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Rape now defined as sex without consent in Slovenia

/ 04:52 PM June 17, 2021
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Slovenia has become the 13th country in Europe to adopt the definition of rape as sex without consent.

The Slovenian Parliament’s decision earlier this month means that victims are no longer required to present evidence of coercion, threat or violence to classify an act as rape, as per rights group Amnesty International on June 4.

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Slovenian Criminal Law previously required victims to present the said evidence following the Istanbul Convention, which Slovenia ratified in 2015.

“This is a historic victory for women in Slovenia and an important step along the road to changing culture, attitudes and behavior,” said Amnesty International Europe director Nils Muižnieks.

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“It is also a testament to years of campaigning by survivors who have helped to ensure that other women do not have to go through what they endured,” he added.

Amnesty International noted that the change comes after a long campaign by individuals and civil society groups including the said non-profit organization itself.

“Incredibly, Slovenia has become only the thirteenth country in Europe to recognize the simple fact that sex without consent is rape, although there is a positive trend in the region, with more and more countries changing their legal definitions of rape,” the director noted.

Muižnieks further explained that the new definition is “based on an explicit ‘yes means yes’ consent model,” overthrowing the previous requirements of physical evidence to have crimes sexual in nature to be classified as rape.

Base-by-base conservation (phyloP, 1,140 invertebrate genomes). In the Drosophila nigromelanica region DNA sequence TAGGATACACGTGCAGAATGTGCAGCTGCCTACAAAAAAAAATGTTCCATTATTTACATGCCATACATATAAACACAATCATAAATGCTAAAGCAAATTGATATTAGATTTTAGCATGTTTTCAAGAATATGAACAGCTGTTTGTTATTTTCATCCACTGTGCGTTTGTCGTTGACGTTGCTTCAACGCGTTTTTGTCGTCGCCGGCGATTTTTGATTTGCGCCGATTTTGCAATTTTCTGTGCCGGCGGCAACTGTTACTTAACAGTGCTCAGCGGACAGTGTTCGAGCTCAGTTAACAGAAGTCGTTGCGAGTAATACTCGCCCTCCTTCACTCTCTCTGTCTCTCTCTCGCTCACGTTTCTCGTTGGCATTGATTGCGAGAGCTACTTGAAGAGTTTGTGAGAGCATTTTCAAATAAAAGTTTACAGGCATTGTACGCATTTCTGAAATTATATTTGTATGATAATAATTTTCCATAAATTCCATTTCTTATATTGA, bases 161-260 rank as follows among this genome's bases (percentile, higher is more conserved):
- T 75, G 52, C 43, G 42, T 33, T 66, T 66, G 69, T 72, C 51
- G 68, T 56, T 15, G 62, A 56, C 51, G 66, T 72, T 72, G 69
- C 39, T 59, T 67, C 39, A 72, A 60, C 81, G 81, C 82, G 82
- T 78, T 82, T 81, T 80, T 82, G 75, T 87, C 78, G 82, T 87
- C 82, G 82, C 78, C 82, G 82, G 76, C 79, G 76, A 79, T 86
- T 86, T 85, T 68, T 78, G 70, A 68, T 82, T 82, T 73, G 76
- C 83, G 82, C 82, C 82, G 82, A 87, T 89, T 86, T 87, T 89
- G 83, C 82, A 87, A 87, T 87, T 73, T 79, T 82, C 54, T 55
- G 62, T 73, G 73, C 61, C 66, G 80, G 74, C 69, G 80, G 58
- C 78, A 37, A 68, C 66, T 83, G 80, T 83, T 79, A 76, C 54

The organization shared that the first 12 countries that adopted the said law prior to Slovenia are Belgium, Croatia, Cyprus, Denmark, Germany, Greece, Iceland, Ireland, Luxembourg, Malta, Sweden and the United Kingdom.

Consultations on similar bills, meanwhile, are still ongoing in Spain and in the Netherlands to adopt the said consent-based model, according to the release.

In the Philippines, the Philippine Commission on Women (PCW) is also pushing for the amendment of the current law on rape, which is similar to the previous law in Slovenia.

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The current Anti-Rape Law in the country still requires the “use of force, threat, intimidation, fraudulent machination or grave abuse of authority by the offender before the act can be considered as rape,” as pointed out by the PCW on June 14.

Similar to the recent change in Slovenia, the PCW is also campaigning that the law be amended and changed to a consent-based model as well.  /ra

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TAGS: Amnesty International, Anti-Rape Law, Europe, Laws, new laws, Philippine Commission on Women (PCW), Rape, Slovenia
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